The following is a media release from the Massachusetts Attorney General’s office submitted to SOURCE media.
BOSTON – In the midst of the COVID-19 pandemic, Attorney General Maura Healey and Massachusetts General Hospital (MGH) today, April 9, issued a warning to the public about the potential increased dangers and risks associated with smoking and vaping for young people and adults.
In an advisory sent to medical professionals, educators, and parent and advocacy groups, AG Healey and MGH warn that smoking or vaping may put people into a higher-risk category, could make COVID-19 infections worse, and may increase the spread of the virus.
This is especially concerning for young people because of the epidemic of youth vaping in Massachusetts and across the country.
“The threat of COVID-19 further highlights the dangers that e-cigarettes pose, especially to our young people,” said Healey. “Combatting the youth vaping crisis has never been more important, and we want the public to understand the heightened risks associated with smoking and vaping during this pandemic.”
“We are at a critical moment when it comes to combating the coronavirus pandemic—supplies and equipment are in short supply and intensive care units are filling up,” said Dr. Jonathan Winickoff, Director of Pediatric Research at the Massachusetts General Hospital Tobacco Research and Treatment Center and Harvard Medical School Professor. “My message today is that it’s so important you do everything you can to keep yourself healthy. If you are smoking or vaping, I urge you to quit. Quitting during this pandemic could not only save your life, but by preventing the need for treatment in a hospital, you might also save someone else’s life.”
“As a national grassroots parent organization on the front line of the youth vaping epidemic, Parents Against Vaping e-cigarettes (PAVe) is contacted every day by parents seeking help for their nicotine-addicted kids,” said Dorian Fuhrman and Meredith Berkman, co-founders of PAVe. “With teen vaping at an all-time high and the spread of COVID-19 across the country, millions of young people are at a greater risk of becoming more seriously infected by this deadly virus. Following unprecedented social distancing guidelines, families are sequestered at home and many parents are discovering that their teens have been vaping and are severely addicted. Now, more than ever, it’s vital that parents use multiple resources to assist their kids quit vaping. The COVID-19 warning provided today by Attorney General Maura Healey and Massachusetts General Hospital is extremely important and should be used by parents everywhere. We are so grateful to them for sharing the resources included in this advisory at such a critical time.”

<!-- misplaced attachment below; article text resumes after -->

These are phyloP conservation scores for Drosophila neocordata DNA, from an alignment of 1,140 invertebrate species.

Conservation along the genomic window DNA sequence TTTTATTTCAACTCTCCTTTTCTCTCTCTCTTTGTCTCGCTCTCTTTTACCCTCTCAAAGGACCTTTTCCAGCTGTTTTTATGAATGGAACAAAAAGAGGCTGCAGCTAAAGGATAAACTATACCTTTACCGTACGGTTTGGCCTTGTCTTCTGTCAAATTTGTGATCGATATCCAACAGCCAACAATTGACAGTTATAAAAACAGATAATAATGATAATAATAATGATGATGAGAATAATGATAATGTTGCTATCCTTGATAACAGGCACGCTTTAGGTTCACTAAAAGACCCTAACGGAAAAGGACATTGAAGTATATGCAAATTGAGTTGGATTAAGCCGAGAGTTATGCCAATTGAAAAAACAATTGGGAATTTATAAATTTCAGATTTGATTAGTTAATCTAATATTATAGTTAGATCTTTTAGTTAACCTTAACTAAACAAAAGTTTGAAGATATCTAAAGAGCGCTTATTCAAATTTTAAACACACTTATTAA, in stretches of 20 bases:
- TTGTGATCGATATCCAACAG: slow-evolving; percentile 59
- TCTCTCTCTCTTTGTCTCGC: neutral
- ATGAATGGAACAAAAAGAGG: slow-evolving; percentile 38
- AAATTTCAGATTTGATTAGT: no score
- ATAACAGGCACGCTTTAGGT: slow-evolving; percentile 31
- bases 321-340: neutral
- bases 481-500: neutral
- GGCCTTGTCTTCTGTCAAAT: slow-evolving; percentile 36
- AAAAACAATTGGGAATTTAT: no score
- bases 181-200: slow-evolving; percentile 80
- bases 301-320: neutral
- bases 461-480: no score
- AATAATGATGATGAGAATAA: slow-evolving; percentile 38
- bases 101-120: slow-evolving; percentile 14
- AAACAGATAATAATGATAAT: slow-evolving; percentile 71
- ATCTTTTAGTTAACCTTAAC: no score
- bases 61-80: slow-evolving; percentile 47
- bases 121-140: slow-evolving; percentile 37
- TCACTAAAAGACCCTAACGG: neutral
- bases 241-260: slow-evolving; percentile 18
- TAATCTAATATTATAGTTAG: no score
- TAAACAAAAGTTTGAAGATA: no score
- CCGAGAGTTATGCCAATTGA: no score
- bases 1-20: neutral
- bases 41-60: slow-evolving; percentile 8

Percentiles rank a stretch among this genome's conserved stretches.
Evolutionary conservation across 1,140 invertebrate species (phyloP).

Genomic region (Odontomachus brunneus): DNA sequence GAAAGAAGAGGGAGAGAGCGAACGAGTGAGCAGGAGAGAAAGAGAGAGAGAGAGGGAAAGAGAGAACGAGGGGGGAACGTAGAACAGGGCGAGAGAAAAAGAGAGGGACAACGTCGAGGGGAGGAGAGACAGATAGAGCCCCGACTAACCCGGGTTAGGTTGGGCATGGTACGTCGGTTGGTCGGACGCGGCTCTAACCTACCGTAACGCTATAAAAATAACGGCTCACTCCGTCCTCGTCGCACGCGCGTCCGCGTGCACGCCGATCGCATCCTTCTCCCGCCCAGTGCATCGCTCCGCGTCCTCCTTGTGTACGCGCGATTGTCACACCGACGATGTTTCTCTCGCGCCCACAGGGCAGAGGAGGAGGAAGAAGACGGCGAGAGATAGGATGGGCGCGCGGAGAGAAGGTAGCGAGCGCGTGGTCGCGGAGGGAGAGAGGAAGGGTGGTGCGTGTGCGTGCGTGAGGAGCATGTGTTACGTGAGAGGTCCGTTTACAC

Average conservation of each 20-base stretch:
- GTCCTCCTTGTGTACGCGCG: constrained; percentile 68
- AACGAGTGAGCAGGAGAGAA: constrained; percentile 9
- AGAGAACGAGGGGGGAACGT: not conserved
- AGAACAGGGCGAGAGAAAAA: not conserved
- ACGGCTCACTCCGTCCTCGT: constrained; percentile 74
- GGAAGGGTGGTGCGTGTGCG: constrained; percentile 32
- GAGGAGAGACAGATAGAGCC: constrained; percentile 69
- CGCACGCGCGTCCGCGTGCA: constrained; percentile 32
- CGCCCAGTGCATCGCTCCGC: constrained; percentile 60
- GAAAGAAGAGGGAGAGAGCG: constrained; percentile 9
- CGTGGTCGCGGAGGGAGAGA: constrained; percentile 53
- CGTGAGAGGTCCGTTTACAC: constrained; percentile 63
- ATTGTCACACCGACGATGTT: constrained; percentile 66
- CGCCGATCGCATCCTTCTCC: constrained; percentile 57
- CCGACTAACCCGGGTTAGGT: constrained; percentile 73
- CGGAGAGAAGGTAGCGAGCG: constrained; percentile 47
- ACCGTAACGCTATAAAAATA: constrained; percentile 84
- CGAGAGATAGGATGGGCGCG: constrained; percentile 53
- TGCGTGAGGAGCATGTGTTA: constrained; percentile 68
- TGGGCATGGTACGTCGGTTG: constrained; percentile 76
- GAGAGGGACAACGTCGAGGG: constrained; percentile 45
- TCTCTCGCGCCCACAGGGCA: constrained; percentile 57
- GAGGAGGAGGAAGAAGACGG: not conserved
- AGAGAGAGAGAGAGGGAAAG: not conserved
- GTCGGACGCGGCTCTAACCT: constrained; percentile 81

The advisory warns that smoking or vaping could increase the chances that a person will be infected by COVID-19 and need hospitalization and advanced life support to survive. Studies show that if a person who smokes catches COVID-19, they are more likely to develop a severe case of the virus than those with no smoking history. Flavored tobacco products, which are especially appealing to young people, can also make lung infections worse. The advisory also warns that smoking and vaping damage lungs and weaken the body’s immune system, potentially allowing viruses like COVID-19 to more easily attach to lung cells and enter the lungs. Because COVID-19 is easily spread through hand-to-mouth contact, common when using or sharing smoking and vaping products, smoking and vaping could increase the spread of the virus.
The advisory encourages those who vape or smoke to make every effort to quit, especially amidst the COVID-19 pandemic. It urges the public to share information about these potential risks with people they know who smoke or vape, and stresses the importance of frequent handwashing, social distancing, and not sharing smoking or vaping products.
Resources for quitting tobacco are also provided in the advisory, like using nicotine patches and gum, pairing smoking cessation medications with expert coaching and support, and using common quit lines for coaching and support, including the National Quit Line: 1-800-QUIT-NOW.